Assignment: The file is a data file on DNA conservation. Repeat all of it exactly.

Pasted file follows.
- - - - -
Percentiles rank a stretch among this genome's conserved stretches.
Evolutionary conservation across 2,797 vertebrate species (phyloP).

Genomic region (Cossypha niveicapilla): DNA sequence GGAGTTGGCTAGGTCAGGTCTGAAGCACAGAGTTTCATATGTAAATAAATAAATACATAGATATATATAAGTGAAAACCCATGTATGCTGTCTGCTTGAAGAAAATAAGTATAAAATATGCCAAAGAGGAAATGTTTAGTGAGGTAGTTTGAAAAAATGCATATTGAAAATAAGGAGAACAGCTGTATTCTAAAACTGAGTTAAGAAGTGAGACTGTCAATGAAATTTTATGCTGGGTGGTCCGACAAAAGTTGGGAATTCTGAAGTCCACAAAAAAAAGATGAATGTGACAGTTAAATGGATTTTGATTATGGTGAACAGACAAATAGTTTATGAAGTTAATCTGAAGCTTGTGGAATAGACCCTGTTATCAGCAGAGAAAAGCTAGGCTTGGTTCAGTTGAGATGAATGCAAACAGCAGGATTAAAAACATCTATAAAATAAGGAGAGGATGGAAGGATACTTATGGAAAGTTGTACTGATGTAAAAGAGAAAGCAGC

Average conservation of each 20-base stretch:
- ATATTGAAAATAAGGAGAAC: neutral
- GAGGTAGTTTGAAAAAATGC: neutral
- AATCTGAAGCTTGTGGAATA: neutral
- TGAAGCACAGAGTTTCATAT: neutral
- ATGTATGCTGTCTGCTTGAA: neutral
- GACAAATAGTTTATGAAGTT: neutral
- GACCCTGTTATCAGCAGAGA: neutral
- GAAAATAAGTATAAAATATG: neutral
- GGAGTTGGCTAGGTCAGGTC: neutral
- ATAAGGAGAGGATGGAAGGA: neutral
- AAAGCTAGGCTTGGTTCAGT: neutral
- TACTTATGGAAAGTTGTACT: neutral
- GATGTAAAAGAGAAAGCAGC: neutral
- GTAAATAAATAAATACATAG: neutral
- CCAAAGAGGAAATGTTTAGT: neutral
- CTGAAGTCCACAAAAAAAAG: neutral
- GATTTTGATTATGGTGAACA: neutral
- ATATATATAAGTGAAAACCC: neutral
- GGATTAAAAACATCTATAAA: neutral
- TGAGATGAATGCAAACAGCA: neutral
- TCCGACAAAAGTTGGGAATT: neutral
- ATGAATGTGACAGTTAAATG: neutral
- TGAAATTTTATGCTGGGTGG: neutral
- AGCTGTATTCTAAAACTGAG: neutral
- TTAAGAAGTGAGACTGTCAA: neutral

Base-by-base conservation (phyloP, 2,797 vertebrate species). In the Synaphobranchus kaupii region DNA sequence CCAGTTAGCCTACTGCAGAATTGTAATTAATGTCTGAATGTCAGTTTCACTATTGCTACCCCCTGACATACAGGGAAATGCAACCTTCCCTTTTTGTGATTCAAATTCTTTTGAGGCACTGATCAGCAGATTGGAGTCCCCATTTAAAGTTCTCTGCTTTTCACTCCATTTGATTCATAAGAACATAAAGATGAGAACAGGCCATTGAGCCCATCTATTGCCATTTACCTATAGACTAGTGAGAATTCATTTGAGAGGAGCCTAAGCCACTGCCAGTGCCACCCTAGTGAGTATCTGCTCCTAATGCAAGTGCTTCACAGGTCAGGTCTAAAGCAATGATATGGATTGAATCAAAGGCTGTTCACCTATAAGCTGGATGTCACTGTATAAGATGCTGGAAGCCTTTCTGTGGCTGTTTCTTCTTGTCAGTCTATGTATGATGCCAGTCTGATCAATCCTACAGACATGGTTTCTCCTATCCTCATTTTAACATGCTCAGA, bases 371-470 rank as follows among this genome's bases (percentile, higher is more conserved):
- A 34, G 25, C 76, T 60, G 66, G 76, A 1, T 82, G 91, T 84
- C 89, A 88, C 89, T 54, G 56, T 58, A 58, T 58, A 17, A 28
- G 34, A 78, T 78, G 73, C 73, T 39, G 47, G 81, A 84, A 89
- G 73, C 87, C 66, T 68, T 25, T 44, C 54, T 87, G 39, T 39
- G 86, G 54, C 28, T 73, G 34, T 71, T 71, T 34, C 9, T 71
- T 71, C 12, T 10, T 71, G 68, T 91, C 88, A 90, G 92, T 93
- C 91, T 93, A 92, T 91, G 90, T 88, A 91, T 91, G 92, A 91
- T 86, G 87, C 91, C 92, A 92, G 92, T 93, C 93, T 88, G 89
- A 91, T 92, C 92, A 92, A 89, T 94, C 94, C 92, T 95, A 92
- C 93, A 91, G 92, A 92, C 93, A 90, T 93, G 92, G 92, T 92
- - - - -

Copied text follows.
Percentiles rank a stretch among this genome's conserved stretches.
Evolutionary conservation across 2,797 vertebrate species (phyloP).

Genomic region (Cossypha niveicapilla): DNA sequence GGAGTTGGCTAGGTCAGGTCTGAAGCACAGAGTTTCATATGTAAATAAATAAATACATAGATATATATAAGTGAAAACCCATGTATGCTGTCTGCTTGAAGAAAATAAGTATAAAATATGCCAAAGAGGAAATGTTTAGTGAGGTAGTTTGAAAAAATGCATATTGAAAATAAGGAGAACAGCTGTATTCTAAAACTGAGTTAAGAAGTGAGACTGTCAATGAAATTTTATGCTGGGTGGTCCGACAAAAGTTGGGAATTCTGAAGTCCACAAAAAAAAGATGAATGTGACAGTTAAATGGATTTTGATTATGGTGAACAGACAAATAGTTTATGAAGTTAATCTGAAGCTTGTGGAATAGACCCTGTTATCAGCAGAGAAAAGCTAGGCTTGGTTCAGTTGAGATGAATGCAAACAGCAGGATTAAAAACATCTATAAAATAAGGAGAGGATGGAAGGATACTTATGGAAAGTTGTACTGATGTAAAAGAGAAAGCAGC

Average conservation of each 20-base stretch:
- ATATTGAAAATAAGGAGAAC: neutral
- GAGGTAGTTTGAAAAAATGC: neutral
- AATCTGAAGCTTGTGGAATA: neutral
- TGAAGCACAGAGTTTCATAT: neutral
- ATGTATGCTGTCTGCTTGAA: neutral
- GACAAATAGTTTATGAAGTT: neutral
- GACCCTGTTATCAGCAGAGA: neutral
- GAAAATAAGTATAAAATATG: neutral
- GGAGTTGGCTAGGTCAGGTC: neutral
- ATAAGGAGAGGATGGAAGGA: neutral
- AAAGCTAGGCTTGGTTCAGT: neutral
- TACTTATGGAAAGTTGTACT: neutral
- GATGTAAAAGAGAAAGCAGC: neutral
- GTAAATAAATAAATACATAG: neutral
- CCAAAGAGGAAATGTTTAGT: neutral
- CTGAAGTCCACAAAAAAAAG: neutral
- GATTTTGATTATGGTGAACA: neutral
- ATATATATAAGTGAAAACCC: neutral
- GGATTAAAAACATCTATAAA: neutral
- TGAGATGAATGCAAACAGCA: neutral
- TCCGACAAAAGTTGGGAATT: neutral
- ATGAATGTGACAGTTAAATG: neutral
- TGAAATTTTATGCTGGGTGG: neutral
- AGCTGTATTCTAAAACTGAG: neutral
- TTAAGAAGTGAGACTGTCAA: neutral

Base-by-base conservation (phyloP, 2,797 vertebrate species). In the Synaphobranchus kaupii region DNA sequence CCAGTTAGCCTACTGCAGAATTGTAATTAATGTCTGAATGTCAGTTTCACTATTGCTACCCCCTGACATACAGGGAAATGCAACCTTCCCTTTTTGTGATTCAAATTCTTTTGAGGCACTGATCAGCAGATTGGAGTCCCCATTTAAAGTTCTCTGCTTTTCACTCCATTTGATTCATAAGAACATAAAGATGAGAACAGGCCATTGAGCCCATCTATTGCCATTTACCTATAGACTAGTGAGAATTCATTTGAGAGGAGCCTAAGCCACTGCCAGTGCCACCCTAGTGAGTATCTGCTCCTAATGCAAGTGCTTCACAGGTCAGGTCTAAAGCAATGATATGGATTGAATCAAAGGCTGTTCACCTATAAGCTGGATGTCACTGTATAAGATGCTGGAAGCCTTTCTGTGGCTGTTTCTTCTTGTCAGTCTATGTATGATGCCAGTCTGATCAATCCTACAGACATGGTTTCTCCTATCCTCATTTTAACATGCTCAGA, bases 371-470 rank as follows among this genome's bases (percentile, higher is more conserved):
- A 34, G 25, C 76, T 60, G 66, G 76, A 1, T 82, G 91, T 84
- C 89, A 88, C 89, T 54, G 56, T 58, A 58, T 58, A 17, A 28
- G 34, A 78, T 78, G 73, C 73, T 39, G 47, G 81, A 84, A 89
- G 73, C 87, C 66, T 68, T 25, T 44, C 54, T 87, G 39, T 39
- G 86, G 54, C 28, T 73, G 34, T 71, T 71, T 34, C 9, T 71
- T 71, C 12, T 10, T 71, G 68, T 91, C 88, A 90, G 92, T 93
- C 91, T 93, A 92, T 91, G 90, T 88, A 91, T 91, G 92, A 91
- T 86, G 87, C 91, C 92, A 92, G 92, T 93, C 93, T 88, G 89
- A 91, T 92, C 92, A 92, A 89, T 94, C 94, C 92, T 95, A 92
- C 93, A 91, G 92, A 92, C 93, A 90, T 93, G 92, G 92, T 92